|Lesson Plan ID:
S'mores - Limiting & Excess Reactants (Reagents)
Students will use manipulatives that represent the ingredients for S'mores (graham crackers, marshmallows, chocolate bar) to determine the limiting and excess reactants (reagents) for making S'mores. The students will extend this to preparing hot dogs for guests at a party and then relate the concept to an actual chemical reaction.
This lesson is modified from a lesson by Rick Moog (POGIL project) and in cooperation with Michelle Holdbrooks at Thompson High School.
This lesson plan was created as a result of the Girls Engaged in Math and Science University, GEMS-U Project.
|SC(9-12) Chemistry||6. Solve stoichiometric problems involving relationships among the number of particles, moles, and masses of reactants and products in a chemical reaction. |
|Primary Learning Objective(s):
The students will be able to determine limiting and excess reactants (reagents) given the amounts of two or more reactants.
|Additional Learning Objective(s):
Students learn critical thinking skills because they must analyze their calculations. In typical limiting/excess reactant problems, students will do several calculations but they must be able to analyze the answers and determine what that information tells them about which reactant is limiting, which is excess, how much excess is used or how much remains, and how much product is actually formed.
|Approximate Duration of the Lesson:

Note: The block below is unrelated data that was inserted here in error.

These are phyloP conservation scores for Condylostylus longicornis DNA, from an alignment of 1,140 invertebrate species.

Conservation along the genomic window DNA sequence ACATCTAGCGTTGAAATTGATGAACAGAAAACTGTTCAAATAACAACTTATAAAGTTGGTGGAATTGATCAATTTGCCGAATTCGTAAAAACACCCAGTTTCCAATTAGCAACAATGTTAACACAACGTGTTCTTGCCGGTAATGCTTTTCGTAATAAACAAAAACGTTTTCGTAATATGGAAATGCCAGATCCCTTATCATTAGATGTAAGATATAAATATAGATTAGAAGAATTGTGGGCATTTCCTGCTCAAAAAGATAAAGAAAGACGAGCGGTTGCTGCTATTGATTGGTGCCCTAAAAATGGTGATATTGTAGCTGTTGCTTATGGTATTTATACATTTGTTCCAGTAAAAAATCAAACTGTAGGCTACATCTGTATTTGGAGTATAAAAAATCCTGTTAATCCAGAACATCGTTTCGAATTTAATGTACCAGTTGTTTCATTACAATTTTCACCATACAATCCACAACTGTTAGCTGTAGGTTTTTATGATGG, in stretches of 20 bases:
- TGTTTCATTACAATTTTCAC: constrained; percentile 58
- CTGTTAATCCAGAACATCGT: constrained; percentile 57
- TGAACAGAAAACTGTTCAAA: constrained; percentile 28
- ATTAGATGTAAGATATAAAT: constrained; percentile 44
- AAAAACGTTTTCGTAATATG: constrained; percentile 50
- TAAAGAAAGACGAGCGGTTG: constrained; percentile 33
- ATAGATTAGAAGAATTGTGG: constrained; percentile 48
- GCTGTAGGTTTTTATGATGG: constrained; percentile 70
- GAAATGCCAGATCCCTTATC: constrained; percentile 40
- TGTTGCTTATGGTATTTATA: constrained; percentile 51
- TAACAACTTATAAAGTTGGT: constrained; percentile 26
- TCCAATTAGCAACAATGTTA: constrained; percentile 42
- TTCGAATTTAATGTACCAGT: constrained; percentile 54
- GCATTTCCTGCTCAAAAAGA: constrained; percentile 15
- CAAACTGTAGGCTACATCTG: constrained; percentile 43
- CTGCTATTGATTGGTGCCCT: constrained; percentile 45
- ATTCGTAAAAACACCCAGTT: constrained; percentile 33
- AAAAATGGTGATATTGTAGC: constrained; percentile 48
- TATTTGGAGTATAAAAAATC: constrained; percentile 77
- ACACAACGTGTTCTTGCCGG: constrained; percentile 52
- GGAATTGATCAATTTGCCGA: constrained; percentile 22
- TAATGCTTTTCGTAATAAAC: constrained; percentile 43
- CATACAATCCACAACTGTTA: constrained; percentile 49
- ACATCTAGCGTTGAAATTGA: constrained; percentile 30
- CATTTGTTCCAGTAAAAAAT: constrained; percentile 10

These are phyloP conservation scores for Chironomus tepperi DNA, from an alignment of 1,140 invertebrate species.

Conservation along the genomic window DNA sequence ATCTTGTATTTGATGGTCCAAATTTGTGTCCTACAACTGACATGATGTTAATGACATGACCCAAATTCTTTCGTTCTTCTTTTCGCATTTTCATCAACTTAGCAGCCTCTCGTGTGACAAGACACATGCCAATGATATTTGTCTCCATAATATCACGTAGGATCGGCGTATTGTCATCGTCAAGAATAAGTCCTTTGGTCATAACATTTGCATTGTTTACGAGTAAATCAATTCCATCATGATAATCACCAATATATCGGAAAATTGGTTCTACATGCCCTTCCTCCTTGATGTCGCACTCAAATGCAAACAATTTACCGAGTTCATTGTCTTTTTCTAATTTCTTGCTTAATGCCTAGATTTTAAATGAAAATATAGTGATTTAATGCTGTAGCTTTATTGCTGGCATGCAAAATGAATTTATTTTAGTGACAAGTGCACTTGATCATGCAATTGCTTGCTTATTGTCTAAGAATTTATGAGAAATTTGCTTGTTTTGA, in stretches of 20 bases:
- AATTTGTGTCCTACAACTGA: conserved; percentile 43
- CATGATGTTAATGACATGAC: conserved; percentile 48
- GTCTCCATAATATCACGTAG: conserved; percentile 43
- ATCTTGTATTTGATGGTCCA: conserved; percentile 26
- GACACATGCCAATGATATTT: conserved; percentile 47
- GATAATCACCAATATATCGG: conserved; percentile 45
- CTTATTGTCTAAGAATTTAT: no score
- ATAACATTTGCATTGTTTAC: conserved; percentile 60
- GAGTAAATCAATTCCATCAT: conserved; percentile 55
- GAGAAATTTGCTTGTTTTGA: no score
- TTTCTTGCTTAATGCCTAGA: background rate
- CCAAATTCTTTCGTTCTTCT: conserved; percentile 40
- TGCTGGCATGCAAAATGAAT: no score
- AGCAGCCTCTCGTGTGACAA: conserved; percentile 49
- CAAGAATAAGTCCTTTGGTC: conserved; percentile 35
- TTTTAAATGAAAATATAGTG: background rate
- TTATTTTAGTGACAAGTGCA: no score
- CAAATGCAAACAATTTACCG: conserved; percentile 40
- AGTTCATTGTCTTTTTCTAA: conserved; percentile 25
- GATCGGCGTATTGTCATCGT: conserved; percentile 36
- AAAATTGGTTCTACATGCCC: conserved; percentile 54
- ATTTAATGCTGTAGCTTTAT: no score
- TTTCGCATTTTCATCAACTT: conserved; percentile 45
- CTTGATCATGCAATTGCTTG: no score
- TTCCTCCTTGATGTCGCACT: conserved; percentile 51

|| 31 to 60 Minutes|
|Materials and Equipment:
S'mores Activity - manipulatives
brown craft foam, black craft foam, white puff balls (colored paper can be substituted for the craft foam and cotton balls or white paper cut in circles for the puff balls), 3.33 " x 4" labels
- Cut the brown craft foam or colored paper into rectangles slightly larger than the black craft foam or colored paper (the brown rectangles will represent the graham crackers and the black rectangles will represent the chocolate bar). You will need to cut twice as many brown rectangles as black rectangles.
- Cut out white paper circles or count out white puff balls to represent the marshmallows.
- Label the plastic baggies and follow the envelope guide for placing the appropriate number of brown rectangles, black rectangles, and white puff balls into each baggie.
Actual S'mores (if school permits)
graham crackers, large marshmallows, milk chocolate morsels, microwave, paper plates
- Once the students have completed part I of the activity and if school rules allow, students can make real S'mores.
- Students will build the actual S'more according to the directions on the activity sheet. It is suggested that you use milk chocolate morsels. The morsels heat faster and are less expensive.
- Place the ingredients on a paper plate and heat for 5 - 7 second intervals until chocolate is slightly melted. Be careful not to overheat because the graham crackers will burn.
|Technology Resources Needed:
Optional: computer, LCD projector, interactive whiteboard, document camera